The Morning Report
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School board President Richard Barrera will ask the rest of the San Diego Unified board tomorrow to withdraw plans for a parcel tax to fund local schools, less than two weeks after the board voted to put it on the November ballot.
Barrera said he decided to reverse course on the school tax, which he’d championed, after he and Superintendent Bill Kowba had a series of meetings with Mayor Jerry Sanders and two City Council members over the weekend.
Barrera said he became convinced that it would be extremely difficult for the parcel tax to pass this November with a city sales tax increase also on the ballot. The school tax would need two-thirds of voters to pass, while the sales tax would only need 50 percent. Putting both on the ballot could damage their chances.
“My feeling was it just wasn’t going to be realistic,” Barrera said. “And it’s just more possible that their measure would have a real shot at passing.”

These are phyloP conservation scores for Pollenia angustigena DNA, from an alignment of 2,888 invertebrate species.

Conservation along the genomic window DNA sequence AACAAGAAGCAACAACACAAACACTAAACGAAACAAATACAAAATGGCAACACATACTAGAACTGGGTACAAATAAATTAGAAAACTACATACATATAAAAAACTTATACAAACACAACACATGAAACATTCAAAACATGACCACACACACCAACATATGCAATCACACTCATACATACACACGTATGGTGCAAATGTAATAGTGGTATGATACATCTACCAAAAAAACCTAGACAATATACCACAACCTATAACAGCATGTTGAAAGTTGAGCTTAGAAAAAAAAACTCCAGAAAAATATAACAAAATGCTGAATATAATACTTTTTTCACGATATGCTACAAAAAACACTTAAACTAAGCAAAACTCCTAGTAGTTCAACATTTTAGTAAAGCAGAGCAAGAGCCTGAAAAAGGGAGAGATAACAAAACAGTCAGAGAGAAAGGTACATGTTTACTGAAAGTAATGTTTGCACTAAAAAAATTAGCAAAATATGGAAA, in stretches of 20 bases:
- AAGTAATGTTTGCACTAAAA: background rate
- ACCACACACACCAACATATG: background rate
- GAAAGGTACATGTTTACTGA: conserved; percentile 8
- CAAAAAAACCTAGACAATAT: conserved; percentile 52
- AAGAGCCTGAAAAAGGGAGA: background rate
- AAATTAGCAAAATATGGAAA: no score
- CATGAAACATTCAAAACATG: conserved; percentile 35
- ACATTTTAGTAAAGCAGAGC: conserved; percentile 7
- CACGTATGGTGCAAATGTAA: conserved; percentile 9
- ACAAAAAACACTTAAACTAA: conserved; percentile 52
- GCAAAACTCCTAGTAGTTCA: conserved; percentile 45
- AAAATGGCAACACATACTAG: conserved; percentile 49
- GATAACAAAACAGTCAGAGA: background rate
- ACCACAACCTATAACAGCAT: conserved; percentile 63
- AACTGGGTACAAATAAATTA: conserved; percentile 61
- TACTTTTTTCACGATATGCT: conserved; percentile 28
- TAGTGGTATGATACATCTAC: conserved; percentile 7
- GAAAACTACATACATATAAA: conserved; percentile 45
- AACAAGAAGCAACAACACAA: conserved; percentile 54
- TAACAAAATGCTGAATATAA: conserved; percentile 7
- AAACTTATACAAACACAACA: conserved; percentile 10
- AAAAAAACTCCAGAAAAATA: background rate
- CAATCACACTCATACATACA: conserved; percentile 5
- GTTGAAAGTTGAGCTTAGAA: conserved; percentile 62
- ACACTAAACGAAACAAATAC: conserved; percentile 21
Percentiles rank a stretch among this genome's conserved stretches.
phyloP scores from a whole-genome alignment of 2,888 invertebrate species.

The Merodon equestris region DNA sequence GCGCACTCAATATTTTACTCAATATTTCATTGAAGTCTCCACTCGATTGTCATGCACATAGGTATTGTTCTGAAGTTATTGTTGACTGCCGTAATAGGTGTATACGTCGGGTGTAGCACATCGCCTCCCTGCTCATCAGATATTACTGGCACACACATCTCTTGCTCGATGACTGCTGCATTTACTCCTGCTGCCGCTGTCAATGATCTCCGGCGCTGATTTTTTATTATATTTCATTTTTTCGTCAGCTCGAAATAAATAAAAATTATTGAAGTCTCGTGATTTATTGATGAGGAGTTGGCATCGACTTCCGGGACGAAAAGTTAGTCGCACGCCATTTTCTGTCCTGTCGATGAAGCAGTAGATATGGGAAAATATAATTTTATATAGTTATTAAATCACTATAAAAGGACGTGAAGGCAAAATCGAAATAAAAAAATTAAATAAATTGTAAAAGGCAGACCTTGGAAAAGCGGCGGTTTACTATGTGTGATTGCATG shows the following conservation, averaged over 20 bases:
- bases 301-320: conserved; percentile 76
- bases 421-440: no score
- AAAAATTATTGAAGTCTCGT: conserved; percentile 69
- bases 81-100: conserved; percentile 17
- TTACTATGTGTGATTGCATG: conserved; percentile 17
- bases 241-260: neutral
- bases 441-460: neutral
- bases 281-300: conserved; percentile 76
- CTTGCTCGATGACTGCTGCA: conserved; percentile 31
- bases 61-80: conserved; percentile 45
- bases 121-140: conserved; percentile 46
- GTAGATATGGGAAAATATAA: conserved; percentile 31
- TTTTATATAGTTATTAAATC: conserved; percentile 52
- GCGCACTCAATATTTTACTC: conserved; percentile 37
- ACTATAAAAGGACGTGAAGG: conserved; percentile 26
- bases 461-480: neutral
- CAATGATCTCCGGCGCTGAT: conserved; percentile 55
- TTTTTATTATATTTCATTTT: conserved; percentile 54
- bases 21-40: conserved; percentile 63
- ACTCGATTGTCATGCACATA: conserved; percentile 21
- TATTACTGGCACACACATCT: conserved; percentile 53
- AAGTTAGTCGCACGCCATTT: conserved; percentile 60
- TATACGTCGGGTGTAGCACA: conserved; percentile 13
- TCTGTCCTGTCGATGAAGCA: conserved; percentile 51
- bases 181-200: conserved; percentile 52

Barrera said he would try to redirect the energy of parents, teachers and other community members who would have backed the measure to instead oppose state budget cuts. He said Sanders and Councilmen Ben Hueso and Todd Gloria have agreed to help lobby against deeper state cuts to school budgets, to push for a lower 55 percent threshold for passing school parcel taxes and to help pass a school parcel tax if San Diego Unified pursues one in the future.
If voters approved it, the temporary tax would raise an estimated $50 million annually for local schools over the next five years.
Critics argued that even exploring the school tax was a waste because it had slim chances of passing. The school district has already invested in polling on the potential tax. Barrera said exploring the tax was “due diligence” and the parcel tax campaign could be revived as soon as next year.
School board member John de Beck said he would back Barrera in withdrawing the tax because he didn’t think it was going to pass in the first place, but was worried by the way it came about.
“The mayor didn’t want it to compete with his sales tax. It’s too bad that we had to be muscled to make that decision,” de Beck said.
As for the promise the mayor would help lobby in Sacramento, de Beck wasn’t convinced Sanders had any sway. “Well, rah rah for that,” he scoffed.
— EMILY ALPERT